With power of Sadiq Khan behind them, can London’s black cabs slam on Uber’s brakes?
7 min read
16 September 2016
Sadiq Khan’s intervention in the London cab market is seen as a boost for black cabs but there are still lessons to be learned from Uber and others, says Smart Design’s Nathaniel Giraitis.
The stand-off between London black cabs and taxi-hailing app Uber intensified this week as Sadiq Khan, London’s charismatic mayor weighed into the row with plans designed to improve London’s cab services.
The policies include offering £65m in grants for black cab drivers who scrap older polluting vehicles, and tightening up rules for private hire companies around insurance and English language tests for drivers.
Uber has hit back claiming that the measures favour black cabs at the expense of taxi hailing apps such as Uber. Whoever you side with – and Khan says his goal is a market where all can flourish – the facts are stark.
According to TfL figures, the average number of black cabs going into central London on a weekday has fallen by eight per cent in the five months between June and November while the number of private hire vehicles rose 11 per cent over the same period.
So how can black cabs fight back against Uber’s encroachment?
Based on our experience of helping to design New York’s first purpose-built taxi cab, we have come up with five key lessons that black cabs can learn from what Uber gets right – and wrong.
(1) Maximise your inherent advantages
If Uber has taught us anything, it’s that there is no one-size-fits-all solution to urban transportation. Sadiq Khan understands this and is making moves to further highlight when and where black cabs are the best choice. As anyone who has tried to find “their” Uber outside a large train station can testify, hailing a black cab in the densest urban areas is often faster and easier than pulling out your phone.
So Khan’s decision to increase the number of taxi ranks from 500 to 600 and give black cabs access to select bus lanes makes absolute sense. If Uber’s advantage is bringing rides to underserved areas, black cabs’ home-side advantage is where they are already abundant.
(2) Learn from your competitors
Uber’s early success wasn’t just about low prices or technology, but about removing the barriers to getting a cab. They solved not only the challenge of finding a ride, but also the hassle of dealing with cash. In an all-cashless competitive market, there is no reason for black cabs not to accept cards. Luckily, as of this October, TfL will require all London cabs to accept contactless and credit payments.
While the guarantee of seamless payment will help reduce the hesitation of “just jumping in a cab,” (something you can’t do with private hire), such services have also raised the bar in terms of loyalty, offering promotions and membership schemes which reward repeat use.
On the next page, read the final ways in which London’s black cabs will be able to challenge Uber and drive business growth, including embracing the idea of ride-sharing.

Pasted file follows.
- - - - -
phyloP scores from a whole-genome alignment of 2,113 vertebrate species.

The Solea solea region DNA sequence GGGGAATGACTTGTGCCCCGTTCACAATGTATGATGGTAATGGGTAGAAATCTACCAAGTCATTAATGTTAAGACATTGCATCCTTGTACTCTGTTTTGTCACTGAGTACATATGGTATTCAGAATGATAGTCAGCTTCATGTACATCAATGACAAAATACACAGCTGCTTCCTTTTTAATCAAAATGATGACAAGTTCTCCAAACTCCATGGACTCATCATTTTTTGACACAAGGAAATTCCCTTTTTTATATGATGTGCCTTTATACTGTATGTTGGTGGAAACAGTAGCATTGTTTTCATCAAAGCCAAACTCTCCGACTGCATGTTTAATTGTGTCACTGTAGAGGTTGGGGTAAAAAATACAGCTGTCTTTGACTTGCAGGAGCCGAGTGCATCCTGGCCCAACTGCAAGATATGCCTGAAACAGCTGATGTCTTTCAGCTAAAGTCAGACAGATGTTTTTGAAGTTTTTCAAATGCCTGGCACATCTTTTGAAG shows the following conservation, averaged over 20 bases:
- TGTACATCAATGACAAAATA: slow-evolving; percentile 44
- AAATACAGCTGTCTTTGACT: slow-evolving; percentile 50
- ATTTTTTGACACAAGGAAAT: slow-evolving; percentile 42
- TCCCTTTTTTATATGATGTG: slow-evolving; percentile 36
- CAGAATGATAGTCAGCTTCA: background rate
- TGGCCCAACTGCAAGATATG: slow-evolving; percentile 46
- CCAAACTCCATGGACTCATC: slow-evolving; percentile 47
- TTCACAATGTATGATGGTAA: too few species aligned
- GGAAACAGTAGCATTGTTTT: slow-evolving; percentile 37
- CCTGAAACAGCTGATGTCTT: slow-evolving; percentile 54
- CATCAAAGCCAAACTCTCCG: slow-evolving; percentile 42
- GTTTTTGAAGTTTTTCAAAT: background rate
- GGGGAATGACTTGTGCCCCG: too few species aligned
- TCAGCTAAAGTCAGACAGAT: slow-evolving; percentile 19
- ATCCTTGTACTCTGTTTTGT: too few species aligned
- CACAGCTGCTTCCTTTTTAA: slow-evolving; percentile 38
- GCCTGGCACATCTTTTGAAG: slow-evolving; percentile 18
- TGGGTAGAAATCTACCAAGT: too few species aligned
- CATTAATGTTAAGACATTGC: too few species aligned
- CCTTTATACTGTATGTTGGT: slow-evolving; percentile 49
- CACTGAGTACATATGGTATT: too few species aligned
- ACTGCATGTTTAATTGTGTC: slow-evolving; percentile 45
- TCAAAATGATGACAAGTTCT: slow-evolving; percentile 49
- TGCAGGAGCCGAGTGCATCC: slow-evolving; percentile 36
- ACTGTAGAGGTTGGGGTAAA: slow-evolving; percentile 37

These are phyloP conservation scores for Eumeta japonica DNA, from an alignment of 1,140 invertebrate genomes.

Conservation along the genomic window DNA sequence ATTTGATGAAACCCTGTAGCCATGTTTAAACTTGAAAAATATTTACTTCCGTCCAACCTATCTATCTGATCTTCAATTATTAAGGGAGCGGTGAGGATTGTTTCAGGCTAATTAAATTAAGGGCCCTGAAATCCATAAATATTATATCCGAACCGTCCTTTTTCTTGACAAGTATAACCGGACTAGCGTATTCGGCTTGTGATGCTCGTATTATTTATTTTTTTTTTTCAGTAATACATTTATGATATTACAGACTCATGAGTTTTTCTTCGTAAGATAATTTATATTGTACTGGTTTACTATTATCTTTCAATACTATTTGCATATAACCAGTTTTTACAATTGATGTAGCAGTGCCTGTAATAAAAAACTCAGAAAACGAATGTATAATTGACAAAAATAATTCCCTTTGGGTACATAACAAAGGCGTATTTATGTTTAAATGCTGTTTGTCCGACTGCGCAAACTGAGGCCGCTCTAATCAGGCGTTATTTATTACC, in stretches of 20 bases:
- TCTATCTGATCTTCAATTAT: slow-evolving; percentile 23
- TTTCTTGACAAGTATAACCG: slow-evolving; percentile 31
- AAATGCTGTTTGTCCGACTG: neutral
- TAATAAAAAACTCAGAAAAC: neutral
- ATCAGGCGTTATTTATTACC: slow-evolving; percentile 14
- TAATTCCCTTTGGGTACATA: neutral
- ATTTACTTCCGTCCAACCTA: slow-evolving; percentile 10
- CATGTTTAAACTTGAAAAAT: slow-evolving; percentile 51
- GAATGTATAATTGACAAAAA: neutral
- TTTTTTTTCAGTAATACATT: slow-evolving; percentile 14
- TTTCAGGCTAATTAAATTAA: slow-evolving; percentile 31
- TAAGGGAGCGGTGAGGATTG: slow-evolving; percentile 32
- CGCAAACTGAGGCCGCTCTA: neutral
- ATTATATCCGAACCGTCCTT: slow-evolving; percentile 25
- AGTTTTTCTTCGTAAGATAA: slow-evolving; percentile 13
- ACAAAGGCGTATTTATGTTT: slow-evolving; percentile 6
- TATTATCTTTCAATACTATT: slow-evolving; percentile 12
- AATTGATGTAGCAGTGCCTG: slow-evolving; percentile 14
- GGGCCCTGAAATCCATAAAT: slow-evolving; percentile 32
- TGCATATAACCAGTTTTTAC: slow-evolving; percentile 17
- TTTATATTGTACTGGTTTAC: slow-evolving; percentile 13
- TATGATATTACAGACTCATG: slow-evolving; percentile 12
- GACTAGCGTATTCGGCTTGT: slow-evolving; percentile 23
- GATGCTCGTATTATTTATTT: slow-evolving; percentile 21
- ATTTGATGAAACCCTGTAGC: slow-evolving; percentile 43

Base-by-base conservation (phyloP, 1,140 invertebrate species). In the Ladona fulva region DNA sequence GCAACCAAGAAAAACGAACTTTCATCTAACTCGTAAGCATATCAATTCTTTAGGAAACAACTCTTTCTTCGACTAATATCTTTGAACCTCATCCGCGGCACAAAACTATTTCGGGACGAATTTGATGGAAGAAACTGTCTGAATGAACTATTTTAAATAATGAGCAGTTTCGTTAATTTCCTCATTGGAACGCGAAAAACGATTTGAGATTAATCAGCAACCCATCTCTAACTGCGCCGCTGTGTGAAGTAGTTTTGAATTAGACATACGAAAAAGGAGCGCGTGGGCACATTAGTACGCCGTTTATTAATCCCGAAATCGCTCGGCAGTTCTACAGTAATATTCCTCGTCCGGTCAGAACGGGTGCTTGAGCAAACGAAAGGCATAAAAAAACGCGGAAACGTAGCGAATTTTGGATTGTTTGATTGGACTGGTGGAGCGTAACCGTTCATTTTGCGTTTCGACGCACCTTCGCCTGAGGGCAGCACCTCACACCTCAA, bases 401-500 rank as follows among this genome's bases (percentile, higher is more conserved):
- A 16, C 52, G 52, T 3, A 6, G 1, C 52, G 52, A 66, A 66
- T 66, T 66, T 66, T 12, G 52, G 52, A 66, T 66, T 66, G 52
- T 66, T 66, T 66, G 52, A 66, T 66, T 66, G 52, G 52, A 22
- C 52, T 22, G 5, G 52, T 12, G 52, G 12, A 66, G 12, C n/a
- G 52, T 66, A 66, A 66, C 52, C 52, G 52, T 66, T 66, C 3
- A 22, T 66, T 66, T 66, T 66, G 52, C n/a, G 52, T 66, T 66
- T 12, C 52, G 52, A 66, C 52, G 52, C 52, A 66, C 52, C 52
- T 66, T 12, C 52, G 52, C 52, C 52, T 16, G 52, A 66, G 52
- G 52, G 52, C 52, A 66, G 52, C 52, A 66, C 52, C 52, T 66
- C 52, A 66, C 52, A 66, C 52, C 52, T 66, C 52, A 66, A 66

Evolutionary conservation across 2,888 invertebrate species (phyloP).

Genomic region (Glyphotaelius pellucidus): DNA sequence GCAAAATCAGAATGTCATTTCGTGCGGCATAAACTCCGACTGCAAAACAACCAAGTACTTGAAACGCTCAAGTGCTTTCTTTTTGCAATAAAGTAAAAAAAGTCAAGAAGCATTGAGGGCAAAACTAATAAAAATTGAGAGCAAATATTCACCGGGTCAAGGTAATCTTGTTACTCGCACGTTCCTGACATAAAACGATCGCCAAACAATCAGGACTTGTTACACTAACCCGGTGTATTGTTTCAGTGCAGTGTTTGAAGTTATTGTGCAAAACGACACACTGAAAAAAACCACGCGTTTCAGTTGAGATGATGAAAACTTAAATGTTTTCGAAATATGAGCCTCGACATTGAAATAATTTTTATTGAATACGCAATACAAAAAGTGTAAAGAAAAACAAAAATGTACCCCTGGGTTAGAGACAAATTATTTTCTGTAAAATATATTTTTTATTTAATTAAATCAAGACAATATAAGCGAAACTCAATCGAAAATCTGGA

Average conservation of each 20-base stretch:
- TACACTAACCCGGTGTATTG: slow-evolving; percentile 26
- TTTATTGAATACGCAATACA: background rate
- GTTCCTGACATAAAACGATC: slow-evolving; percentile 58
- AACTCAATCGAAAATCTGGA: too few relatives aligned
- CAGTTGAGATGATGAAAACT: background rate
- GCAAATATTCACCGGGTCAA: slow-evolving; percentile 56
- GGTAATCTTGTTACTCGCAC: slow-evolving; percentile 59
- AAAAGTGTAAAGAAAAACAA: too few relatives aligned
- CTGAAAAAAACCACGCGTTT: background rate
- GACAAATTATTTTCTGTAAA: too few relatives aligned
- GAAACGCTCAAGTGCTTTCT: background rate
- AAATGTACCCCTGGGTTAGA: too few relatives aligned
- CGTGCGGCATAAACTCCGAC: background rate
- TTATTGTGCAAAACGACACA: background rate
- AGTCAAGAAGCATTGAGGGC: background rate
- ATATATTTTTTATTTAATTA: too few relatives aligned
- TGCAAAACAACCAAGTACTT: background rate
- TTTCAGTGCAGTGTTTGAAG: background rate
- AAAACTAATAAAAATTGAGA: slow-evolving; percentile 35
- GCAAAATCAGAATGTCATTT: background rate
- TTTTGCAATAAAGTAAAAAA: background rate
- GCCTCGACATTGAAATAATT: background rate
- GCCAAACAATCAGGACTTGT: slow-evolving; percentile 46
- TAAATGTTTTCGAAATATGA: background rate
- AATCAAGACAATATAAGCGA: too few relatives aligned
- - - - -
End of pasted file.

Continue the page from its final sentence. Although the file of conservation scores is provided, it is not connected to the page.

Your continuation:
(3) Celebrate your drivers
Uber’s relationship with its drivers is notoriously fraught. What’s more, Uber has made clear its intentions to eliminate drivers altogether with its autonomous vehicle rollout in Pittsburgh, US. What better time to celebrate the quality of London cabbies who still can beat the Uber GPS when it comes to finding shortcuts through rush-hour traffic?
Again, this involves emphasising black cabs’ unique strengths: as one cabby recently told me, “if you notice you are going over residential speed humps during rush hour, then you can be sure your driver knows a shortcut.”
(4) Be open to new opportunities
Uber recently moved into food delivery through its Uber Eats service, while taxi app Gett delivers champagne. What additional services can cab companies offer to help city-dwellers manage their hectic lifestyles – dry-cleaning collection, parcel delivery, the school run?
Similarly, the social experiment that is UberPool continues, squeezing strangers into the back seats of consumer vehicles to share a ride. Our research at Smart shows that larger more “public” vehicles (such as the hackney cab) are more conducive to ride sharing.
What’s more, passengers whose journeys have a common starting point or destination, are more open to sharing than random strangers. What could cabs do to encourage shared ridership to and from common destinations (reducing costs for passengers while maintaining revenue for drivers)?
(5) Don’t lose perspective
Often a disruptor’s advantage isn’t unique, just unfamiliar. Traditional players responding to disruption should remember that there is no endgame in any industry, ever.
Every great innovation becomes the status quo one day, and every new idea is eventually superseded. The best way to respond to the next thing is to learn from it – not just what it got right, but what it missed. For taxi companies, and all the other players in the transportation industry, the wheel never stops turning.
Nathaniel Giraitis is associate director of insights and strategy at design company Smart Design
Following a series of in-car pitches, a Birmingham firm’s reminder service won an investment from Uber and a strategy from CEO Travis Kalanick.